For nearly two years, my life was consumed by the 2016 US presidential election. I worked (and still do) as a campaign reporter in Washington, D.C. and the breakneck pace of the campaign kept me on my toes working many long nights and some weekends.
I watched an unconventional election unfold before my eyes that has altered the US style of campaigning. So I figured moving to Berlin two months before Germany’s federal election would give me a similar campaign experience.
But when I arrived in early August, there were no obvious signs that Germany was about to hold an election. Chancellor Angela Merkel was still on holiday at the time and in many ways, it felt like I hadn’t left the US. President Donald Trump and the drama surrounding White House staff departures dominated the front pages of many German newspapers.
It wasn’t until a week later that I finally noticed the first signs (literally) of the September 24th election. Walking by Mauerpark in Berlin on a balmy Sunday afternoon, I looked up to see a smiling photo of Ms. Merkel against a backdrop of a deconstructed German flag and the phrase, “For Germany in which we live well and happily.” Hundreds of campaign placards were now plastered all around the city.
US campaigns are more focused on other campaign tactics and a heavy reliance on television ads. But in Germany, posters are way for the candidates to get some face time and communicate with voters through concise phrases, pictures and graphics.
The emphasis on these campaign posters was pretty surprising to me. They leave little room to go into depth about the platforms of the different political parties, yet appear to be a major part of election season. And when they made their debut, there were many stories hyper-analyzing the placards.
US candidates also rely on similar posters, but they mainly function as lawn signs with the campaign’s logo and remind voters driving by about an upcoming election. Instead, US campaigns are more focused on other campaign tactics and a heavy reliance on television ads.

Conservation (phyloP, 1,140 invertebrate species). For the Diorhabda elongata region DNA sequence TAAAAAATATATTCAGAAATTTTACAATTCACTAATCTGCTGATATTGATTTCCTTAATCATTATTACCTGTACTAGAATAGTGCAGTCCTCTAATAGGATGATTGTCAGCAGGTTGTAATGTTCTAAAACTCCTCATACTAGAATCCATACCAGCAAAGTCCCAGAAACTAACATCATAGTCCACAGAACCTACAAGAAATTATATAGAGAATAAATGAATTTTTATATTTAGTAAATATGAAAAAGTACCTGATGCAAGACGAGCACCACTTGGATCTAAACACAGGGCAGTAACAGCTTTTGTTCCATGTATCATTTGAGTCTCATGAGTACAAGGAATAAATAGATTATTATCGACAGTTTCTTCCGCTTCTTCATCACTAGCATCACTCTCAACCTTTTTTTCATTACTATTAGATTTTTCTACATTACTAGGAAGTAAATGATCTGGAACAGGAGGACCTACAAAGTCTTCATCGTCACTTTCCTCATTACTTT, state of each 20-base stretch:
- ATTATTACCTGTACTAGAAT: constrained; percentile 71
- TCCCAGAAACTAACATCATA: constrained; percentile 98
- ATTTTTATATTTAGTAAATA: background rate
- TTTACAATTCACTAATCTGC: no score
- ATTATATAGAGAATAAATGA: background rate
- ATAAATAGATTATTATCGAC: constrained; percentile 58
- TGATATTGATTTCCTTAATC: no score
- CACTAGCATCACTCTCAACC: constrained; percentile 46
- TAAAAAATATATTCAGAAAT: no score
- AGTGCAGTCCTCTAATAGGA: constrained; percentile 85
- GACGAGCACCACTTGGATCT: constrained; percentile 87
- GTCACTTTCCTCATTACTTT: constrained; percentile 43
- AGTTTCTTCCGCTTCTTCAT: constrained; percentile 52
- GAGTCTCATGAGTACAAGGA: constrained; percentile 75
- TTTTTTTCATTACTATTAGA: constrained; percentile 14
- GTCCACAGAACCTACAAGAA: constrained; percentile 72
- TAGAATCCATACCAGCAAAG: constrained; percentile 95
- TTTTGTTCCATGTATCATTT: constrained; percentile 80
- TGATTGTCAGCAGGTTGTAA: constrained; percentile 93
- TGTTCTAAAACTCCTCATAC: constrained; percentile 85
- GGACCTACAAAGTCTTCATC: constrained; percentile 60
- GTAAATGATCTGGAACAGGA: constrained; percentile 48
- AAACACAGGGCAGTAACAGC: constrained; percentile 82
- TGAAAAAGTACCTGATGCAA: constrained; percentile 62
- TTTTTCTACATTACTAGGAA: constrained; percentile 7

But in Germany, it appears the posters are way for the candidates to get some face time and communicate with voters through concise phrases, pictures and graphics. Most only convey simple messages like producing good jobs or improving education, while others have managed to stir controversy.
On signs that are not much larger than a sheet of paper, the AfD, which has loudly criticized Ms. Merkel for her open borders refugee policy, bluntly asks “Burkas? We like bikinis,” while another asks, “New Germans? We make them ourselves.”
Even with the overwhelming amount of campaign posters, it hasn’t really energized the slow pace of the campaign and that’s mostly thanks in part to polls showing Ms. Merkel with a steady lead over SPD chancellor candidate Martin Schulz.
The low-key nature of Germany’s campaign stands in stark contrast to the US and several European elections. One CDU campaign posters encourages voters to, “Enjoy your summer now, and make the right choice in fall.”
I guess Ms. Merkel is heeding her own advice.
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